For example, an institutional investor who wants to buy $100,000 worth of a digital asset may not want to tip off the market about the total amount that they are buying in a single large order. Here, an iceberg order could work to only reveal a small portion of the amount of tokens they are purchasing until after their trade is complete.

In this scenario, there are a couple of key reasons that the institutional investor may not want to tip off the market when making their large purchase: 

  1. An asset being suddenly bought in a large enough quantity could raise its price before the investor’s order is executed. As a consequence, the investor’s order may become more expensive than they intended.
  1. In an illiquid market in particular, observers could race to buy smaller amounts of the same asset before the institutional investor’s large order is executed. This could mean that the investor would not have the opportunity to complete their trades.

Hidden Order vs Iceberg Order

Iceberg market order

Iceberg orders and hidden orders are differentiated by their purpose. Whereas an iceberg order attempts to only initially reveal only a small portion of their overall trade, hidden orders attempt to hide purchases or sales from order books entirely.

Hidden orders are also known as dark pool orders or hidden liquidity. By design, they cannot be observed in the public order book. Often, this is done with the intention of buying or selling an asset without having any impact on a market.

In contrast, iceberg orders only work to mitigate market reaction until after the order is executed.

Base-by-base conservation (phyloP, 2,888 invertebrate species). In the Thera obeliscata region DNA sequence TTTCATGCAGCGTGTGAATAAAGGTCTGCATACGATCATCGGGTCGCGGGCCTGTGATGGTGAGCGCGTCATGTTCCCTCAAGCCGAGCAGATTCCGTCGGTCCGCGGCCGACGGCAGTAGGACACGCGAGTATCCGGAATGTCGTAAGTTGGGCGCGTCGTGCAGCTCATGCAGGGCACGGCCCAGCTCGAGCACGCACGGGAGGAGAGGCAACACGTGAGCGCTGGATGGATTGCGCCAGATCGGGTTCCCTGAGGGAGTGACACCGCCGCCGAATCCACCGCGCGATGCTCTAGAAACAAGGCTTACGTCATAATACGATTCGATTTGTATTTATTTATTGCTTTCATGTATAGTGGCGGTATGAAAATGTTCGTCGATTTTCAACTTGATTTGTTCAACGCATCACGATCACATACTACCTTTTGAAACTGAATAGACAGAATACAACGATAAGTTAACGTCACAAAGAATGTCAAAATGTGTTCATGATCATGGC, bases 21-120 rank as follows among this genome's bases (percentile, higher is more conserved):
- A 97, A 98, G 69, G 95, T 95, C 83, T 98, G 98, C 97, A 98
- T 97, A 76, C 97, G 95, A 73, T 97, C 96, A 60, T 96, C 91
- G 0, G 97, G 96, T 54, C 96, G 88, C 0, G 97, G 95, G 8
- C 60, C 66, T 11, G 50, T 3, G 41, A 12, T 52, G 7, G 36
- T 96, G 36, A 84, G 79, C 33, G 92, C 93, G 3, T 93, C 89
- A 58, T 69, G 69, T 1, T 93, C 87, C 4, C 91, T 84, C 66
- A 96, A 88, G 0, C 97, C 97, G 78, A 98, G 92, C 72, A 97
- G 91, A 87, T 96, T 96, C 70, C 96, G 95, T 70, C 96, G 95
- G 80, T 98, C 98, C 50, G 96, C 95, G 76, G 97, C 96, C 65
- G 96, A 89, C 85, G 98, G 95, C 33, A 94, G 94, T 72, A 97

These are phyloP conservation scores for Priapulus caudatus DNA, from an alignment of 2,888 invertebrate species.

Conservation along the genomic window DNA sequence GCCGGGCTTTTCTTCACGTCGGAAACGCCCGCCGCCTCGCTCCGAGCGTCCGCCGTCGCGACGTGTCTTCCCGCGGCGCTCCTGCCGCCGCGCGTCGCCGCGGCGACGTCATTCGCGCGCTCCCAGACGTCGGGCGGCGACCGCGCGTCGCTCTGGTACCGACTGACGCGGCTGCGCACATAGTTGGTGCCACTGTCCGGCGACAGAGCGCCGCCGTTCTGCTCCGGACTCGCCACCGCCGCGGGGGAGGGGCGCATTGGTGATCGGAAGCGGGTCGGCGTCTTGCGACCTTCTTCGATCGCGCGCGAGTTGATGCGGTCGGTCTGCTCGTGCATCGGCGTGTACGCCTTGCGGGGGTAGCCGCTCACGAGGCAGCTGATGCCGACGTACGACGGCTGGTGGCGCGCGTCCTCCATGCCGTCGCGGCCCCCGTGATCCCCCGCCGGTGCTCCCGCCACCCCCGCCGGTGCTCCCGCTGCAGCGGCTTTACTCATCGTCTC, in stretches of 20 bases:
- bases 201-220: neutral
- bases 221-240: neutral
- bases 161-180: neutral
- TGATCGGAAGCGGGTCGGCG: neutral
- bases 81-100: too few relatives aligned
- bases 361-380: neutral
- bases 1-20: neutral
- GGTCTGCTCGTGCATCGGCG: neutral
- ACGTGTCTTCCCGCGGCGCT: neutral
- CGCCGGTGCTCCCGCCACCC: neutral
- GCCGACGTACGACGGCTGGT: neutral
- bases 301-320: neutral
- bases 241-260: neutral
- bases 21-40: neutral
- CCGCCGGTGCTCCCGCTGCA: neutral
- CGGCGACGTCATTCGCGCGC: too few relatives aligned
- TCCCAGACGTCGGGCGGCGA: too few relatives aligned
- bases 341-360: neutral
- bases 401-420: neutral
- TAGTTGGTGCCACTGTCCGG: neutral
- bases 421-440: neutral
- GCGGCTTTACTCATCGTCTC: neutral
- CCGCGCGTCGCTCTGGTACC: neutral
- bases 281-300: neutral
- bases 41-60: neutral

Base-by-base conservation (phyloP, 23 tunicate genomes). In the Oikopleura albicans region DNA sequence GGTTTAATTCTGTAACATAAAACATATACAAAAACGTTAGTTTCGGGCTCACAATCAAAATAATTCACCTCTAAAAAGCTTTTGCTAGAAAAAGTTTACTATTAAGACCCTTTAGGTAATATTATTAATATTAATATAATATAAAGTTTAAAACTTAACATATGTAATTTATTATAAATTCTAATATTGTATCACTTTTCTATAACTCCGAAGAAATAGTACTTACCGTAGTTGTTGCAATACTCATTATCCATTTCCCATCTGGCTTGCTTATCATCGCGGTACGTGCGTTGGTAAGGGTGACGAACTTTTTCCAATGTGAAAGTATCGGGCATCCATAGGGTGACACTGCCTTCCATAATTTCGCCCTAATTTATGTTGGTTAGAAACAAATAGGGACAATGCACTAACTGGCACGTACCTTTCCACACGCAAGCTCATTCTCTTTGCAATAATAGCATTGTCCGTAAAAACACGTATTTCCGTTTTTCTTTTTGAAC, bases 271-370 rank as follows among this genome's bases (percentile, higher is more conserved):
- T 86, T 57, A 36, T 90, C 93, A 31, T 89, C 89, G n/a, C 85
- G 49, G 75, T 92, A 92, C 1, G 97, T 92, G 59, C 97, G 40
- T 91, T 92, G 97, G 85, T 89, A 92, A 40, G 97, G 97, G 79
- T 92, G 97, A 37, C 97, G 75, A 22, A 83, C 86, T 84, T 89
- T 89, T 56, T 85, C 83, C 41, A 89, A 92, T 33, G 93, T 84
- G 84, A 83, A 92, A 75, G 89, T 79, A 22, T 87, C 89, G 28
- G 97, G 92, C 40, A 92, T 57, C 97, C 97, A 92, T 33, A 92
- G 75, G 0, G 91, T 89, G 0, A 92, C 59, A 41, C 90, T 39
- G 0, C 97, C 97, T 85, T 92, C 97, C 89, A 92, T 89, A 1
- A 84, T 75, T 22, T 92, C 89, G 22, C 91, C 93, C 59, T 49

Further, while iceberg orders do also attempt to obfuscate an investor’s intentions, they are not hidden altogether. With an iceberg order, the total amount of an asset that has been bought or sold is revealed over time as the order is executed.

Iceberg Order Indicator

Iceberg orders are designed to be difficult to detect until after an order has been executed. As a result, it can be hard to find clear indicators that an iceberg order is actually taking place.

While it is often next to impossible to identify an iceberg order with complete certainty, there are some clues that can signal that an iceberg order is occuring.

One clue can be found when observing a range of small orders in an order book. When a consistent clutter of buy or sell orders is identified, it can signify that a larger order has been broken down in order to pass without detection. 

Another way that an iceberg order could potentially be identified is through the existence of small but frequent volume spikes. These small spikes could be taking place as a result of the smaller chunks of an iceberg order being executed.

How To Place an Iceberg Order

In the world today, most iceberg orders are placed using trading platforms and exchanges that explicitly provide this functionality.